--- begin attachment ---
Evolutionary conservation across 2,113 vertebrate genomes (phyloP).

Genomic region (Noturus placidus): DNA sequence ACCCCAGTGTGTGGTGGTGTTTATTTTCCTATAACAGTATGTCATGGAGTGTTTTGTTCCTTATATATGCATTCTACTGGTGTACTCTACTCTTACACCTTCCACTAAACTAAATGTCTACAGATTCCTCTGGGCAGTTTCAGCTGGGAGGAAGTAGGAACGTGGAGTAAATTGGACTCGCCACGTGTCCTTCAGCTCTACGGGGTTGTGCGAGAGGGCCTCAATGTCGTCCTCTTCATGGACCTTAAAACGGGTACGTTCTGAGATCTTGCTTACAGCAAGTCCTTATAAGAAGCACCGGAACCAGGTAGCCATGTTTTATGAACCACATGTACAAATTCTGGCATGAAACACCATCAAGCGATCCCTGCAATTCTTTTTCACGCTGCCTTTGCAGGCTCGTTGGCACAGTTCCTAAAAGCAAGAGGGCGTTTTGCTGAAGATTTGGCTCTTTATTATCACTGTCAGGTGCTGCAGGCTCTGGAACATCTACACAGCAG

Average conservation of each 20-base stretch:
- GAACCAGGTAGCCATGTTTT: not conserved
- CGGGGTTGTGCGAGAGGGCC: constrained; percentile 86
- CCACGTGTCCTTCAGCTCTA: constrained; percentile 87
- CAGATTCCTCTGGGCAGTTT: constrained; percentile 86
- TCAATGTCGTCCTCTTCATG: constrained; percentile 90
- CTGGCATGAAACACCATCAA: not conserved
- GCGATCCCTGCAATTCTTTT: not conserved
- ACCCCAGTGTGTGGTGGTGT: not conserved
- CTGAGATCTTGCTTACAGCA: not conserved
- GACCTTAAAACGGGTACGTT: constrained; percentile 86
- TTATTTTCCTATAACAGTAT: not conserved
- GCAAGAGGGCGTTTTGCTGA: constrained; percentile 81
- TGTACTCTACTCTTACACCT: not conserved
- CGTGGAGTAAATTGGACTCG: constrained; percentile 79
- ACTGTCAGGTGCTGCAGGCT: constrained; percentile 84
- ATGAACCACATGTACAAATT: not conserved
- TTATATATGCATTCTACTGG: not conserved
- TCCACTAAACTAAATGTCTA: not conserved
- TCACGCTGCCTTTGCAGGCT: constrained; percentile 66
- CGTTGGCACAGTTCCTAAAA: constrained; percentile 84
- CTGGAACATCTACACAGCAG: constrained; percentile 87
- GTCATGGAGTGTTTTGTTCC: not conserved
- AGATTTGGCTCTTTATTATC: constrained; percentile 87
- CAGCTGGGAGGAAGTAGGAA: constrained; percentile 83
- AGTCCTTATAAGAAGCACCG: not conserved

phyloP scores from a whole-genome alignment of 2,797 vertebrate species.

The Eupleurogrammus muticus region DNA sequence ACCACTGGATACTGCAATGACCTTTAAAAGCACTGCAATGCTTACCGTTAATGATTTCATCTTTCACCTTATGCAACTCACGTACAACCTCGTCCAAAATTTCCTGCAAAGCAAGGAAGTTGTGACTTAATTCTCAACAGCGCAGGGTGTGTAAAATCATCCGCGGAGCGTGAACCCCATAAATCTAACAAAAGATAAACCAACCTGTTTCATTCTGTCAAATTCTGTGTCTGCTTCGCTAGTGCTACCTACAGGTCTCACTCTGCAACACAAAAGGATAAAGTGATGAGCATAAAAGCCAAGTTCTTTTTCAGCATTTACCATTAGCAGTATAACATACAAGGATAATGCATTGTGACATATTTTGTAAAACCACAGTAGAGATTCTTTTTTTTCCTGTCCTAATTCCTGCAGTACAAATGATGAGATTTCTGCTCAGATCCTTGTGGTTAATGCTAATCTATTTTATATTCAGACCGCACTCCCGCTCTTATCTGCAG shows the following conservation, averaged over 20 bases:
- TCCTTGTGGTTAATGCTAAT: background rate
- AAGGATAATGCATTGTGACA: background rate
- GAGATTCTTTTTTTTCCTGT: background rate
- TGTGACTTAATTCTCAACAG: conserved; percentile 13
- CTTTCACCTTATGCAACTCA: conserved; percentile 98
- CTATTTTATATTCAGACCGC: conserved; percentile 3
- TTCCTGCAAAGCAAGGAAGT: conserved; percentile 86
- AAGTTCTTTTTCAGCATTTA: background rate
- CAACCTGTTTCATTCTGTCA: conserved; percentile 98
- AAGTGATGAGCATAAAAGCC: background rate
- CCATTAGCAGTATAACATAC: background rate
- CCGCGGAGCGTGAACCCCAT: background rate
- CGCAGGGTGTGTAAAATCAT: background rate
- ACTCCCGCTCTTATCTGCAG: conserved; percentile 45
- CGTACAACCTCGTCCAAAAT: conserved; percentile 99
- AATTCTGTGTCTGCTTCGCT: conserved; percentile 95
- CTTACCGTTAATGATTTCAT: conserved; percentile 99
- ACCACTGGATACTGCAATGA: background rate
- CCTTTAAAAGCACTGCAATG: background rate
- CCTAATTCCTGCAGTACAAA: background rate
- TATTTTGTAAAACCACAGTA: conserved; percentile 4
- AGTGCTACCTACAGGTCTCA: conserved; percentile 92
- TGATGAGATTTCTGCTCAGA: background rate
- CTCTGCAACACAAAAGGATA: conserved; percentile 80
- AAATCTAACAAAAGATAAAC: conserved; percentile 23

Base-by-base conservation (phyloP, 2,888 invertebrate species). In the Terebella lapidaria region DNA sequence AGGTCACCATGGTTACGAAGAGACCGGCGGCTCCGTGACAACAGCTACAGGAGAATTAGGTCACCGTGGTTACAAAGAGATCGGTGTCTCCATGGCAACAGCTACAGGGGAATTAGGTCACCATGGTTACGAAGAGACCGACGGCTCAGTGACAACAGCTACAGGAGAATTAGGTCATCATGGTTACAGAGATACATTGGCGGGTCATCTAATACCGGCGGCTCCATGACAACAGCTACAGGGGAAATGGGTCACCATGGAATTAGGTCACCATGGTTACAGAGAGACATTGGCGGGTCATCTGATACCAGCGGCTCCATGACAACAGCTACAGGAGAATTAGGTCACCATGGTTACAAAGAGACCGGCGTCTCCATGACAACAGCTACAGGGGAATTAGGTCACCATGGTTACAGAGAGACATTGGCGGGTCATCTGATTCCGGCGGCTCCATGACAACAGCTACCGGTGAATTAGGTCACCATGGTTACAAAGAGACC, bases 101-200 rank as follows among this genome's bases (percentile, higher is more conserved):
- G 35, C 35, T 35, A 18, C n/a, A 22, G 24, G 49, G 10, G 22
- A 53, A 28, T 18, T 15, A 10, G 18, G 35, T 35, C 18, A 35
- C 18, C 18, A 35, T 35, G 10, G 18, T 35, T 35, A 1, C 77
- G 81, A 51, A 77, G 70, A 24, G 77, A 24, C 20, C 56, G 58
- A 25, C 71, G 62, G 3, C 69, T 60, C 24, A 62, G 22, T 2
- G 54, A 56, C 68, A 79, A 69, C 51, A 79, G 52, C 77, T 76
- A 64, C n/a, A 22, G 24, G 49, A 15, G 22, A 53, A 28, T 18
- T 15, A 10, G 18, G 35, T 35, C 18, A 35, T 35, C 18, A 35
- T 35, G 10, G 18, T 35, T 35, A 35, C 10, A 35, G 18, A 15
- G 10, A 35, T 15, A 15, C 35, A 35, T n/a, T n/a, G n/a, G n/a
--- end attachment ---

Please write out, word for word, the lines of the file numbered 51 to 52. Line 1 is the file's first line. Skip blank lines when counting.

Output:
- TATTTTGTAAAACCACAGTA: conserved; percentile 4
- AGTGCTACCTACAGGTCTCA: conserved; percentile 92